Using the Low-Frequency Array (LOFAR) radio, astronomers from Durham University collaborated with a team of international scientists to map more than a quarter of the northern sky. This map depicts a highly detailed radio image of over 4.4 million objects, as well as a very dynamic picture of our Universe.
The vast majority of these mapped objects are galaxies with massive black holes or young stars that are billions of light-years away.
Among the more unusual objects discovered are flared stars within the Milky Way and colliding groups of distant galaxies.
By far the most data from the LOFAR Two-metre Sky Survey has been released.
This data release contains nearly four million objects that are new discoveries at radio wavelengths, as well as approximately a million objects that have never been seen before with any telescope.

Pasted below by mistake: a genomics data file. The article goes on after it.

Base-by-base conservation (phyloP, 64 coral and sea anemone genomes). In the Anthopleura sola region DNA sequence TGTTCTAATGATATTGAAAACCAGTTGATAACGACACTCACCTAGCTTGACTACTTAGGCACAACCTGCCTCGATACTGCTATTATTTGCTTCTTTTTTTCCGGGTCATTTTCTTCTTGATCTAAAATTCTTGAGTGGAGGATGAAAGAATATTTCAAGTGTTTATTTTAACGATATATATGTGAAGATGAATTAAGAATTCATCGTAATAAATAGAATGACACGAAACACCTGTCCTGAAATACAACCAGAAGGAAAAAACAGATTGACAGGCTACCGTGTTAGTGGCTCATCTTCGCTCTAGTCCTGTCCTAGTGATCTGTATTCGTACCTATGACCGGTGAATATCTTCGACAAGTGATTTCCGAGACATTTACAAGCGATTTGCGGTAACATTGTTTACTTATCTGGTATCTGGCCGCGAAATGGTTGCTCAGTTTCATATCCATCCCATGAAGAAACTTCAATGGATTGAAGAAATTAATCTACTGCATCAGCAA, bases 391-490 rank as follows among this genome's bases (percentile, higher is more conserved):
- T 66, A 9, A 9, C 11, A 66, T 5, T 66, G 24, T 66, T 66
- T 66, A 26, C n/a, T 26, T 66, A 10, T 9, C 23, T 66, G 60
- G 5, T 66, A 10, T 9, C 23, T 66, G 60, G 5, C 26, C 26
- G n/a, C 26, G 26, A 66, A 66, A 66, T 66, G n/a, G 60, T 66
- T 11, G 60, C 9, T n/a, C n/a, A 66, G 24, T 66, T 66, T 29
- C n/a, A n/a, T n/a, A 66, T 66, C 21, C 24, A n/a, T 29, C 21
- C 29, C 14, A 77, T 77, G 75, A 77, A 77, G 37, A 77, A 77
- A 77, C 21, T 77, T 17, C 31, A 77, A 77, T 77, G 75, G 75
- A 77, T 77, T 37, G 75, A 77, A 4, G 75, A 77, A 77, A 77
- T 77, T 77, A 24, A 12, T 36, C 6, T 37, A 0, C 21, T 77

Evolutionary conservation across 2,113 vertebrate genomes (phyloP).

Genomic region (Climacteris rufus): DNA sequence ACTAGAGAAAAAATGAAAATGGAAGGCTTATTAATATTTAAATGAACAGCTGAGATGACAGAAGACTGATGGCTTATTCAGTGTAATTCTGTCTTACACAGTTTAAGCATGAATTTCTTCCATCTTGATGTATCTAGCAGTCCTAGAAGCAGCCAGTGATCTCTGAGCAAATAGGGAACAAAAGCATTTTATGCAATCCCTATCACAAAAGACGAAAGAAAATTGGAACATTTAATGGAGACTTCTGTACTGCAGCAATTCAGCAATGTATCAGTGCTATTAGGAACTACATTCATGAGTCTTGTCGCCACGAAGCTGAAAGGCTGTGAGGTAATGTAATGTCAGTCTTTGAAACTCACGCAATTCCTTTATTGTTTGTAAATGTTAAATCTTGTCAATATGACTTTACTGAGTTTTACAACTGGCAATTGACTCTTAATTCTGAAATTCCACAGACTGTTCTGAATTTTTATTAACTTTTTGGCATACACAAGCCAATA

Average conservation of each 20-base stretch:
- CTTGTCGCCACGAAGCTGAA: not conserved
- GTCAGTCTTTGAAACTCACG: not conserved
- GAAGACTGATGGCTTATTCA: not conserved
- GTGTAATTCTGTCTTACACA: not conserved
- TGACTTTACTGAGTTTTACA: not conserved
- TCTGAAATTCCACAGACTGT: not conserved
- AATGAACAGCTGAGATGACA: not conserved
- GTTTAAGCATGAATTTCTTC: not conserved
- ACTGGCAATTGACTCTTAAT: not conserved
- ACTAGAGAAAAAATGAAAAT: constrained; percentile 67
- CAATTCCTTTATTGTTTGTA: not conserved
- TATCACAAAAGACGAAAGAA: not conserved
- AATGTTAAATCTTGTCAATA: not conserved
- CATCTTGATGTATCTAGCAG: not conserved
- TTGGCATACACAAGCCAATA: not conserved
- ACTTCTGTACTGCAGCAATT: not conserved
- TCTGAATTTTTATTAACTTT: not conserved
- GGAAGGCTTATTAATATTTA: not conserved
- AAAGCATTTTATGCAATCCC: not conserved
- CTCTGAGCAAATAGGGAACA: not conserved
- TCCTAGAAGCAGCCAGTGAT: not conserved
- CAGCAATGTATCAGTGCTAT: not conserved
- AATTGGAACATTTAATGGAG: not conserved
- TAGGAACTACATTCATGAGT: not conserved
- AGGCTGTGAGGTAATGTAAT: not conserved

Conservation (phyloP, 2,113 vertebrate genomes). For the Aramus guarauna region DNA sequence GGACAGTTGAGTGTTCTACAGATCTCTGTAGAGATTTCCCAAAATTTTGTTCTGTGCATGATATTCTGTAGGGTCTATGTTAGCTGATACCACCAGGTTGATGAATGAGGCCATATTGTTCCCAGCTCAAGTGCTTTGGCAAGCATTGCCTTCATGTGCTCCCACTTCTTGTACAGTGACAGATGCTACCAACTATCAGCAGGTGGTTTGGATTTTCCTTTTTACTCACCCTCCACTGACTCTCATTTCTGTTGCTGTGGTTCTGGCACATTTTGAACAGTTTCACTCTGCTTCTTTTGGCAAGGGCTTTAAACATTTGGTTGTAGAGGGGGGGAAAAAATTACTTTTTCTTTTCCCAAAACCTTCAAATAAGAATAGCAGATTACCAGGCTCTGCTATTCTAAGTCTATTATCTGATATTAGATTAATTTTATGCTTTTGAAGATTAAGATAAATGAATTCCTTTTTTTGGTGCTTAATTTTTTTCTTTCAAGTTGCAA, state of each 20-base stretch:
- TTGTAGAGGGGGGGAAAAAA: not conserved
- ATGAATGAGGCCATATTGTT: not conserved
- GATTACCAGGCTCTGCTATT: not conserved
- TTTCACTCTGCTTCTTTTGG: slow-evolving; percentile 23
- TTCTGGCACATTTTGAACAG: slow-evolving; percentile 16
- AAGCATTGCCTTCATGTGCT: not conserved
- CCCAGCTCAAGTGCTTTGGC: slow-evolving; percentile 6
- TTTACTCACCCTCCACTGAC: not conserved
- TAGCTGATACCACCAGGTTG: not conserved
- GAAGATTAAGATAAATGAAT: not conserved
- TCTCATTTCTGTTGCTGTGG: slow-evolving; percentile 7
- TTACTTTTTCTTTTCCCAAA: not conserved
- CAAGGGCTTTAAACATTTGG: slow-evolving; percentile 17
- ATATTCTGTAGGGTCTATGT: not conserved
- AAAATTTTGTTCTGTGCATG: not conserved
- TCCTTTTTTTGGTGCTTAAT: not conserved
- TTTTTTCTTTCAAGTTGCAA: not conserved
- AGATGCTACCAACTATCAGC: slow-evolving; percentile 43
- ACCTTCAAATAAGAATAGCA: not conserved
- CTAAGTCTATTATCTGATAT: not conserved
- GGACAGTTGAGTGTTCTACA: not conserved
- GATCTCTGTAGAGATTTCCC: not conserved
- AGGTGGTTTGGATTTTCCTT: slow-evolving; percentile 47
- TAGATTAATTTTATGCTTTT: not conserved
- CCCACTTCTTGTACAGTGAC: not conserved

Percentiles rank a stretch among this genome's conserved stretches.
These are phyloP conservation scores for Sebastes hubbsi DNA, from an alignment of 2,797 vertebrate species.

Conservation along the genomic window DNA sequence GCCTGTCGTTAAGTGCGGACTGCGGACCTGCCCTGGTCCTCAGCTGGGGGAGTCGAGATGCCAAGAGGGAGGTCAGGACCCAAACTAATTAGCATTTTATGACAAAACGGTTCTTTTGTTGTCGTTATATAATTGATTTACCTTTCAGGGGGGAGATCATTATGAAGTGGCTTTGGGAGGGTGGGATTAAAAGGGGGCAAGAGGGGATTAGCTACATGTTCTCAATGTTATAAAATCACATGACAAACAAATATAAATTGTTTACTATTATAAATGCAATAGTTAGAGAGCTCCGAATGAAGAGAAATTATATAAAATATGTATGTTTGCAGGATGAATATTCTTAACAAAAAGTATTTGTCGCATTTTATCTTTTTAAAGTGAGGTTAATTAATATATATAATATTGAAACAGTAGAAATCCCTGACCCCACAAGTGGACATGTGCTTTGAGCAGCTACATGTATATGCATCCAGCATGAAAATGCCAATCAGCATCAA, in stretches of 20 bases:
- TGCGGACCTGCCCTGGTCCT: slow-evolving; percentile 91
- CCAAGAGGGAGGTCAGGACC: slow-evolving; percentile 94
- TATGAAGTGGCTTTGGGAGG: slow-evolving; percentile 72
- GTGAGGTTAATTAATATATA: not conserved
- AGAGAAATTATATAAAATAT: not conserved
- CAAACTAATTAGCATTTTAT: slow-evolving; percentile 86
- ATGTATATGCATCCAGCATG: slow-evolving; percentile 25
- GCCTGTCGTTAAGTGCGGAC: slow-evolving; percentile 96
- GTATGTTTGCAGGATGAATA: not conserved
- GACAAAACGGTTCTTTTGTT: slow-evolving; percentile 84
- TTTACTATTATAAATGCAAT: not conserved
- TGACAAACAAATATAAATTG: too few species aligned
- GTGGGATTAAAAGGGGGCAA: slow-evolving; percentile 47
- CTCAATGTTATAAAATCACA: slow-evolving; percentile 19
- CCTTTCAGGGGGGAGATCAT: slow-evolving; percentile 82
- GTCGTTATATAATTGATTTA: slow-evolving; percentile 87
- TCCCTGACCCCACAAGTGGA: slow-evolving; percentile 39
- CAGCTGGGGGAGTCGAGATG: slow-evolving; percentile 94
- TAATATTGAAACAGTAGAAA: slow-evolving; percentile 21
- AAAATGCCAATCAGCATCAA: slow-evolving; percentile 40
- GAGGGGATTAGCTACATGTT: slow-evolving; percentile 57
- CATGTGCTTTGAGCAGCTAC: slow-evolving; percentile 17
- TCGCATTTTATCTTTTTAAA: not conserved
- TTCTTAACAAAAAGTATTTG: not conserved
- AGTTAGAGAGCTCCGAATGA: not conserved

Scientists used cutting-edge data processing techniques on high-performance computers all over Europe to process 3,500 hours of observations that took up 8 petabytes of disc space on nearly 20,000 laptops to create the map.
This data release is only 27 percent of the survey and it has been anticipated by scientists that as a result of this release many more scientific breakthroughs in the future are expected such as how black holes form as well as evolve, how the largest structures in the Universe grow, detailing the most spectacular phases in the life of the stars in the Milky Way Galaxy and the physics governing the formation of stars in distant galaxies.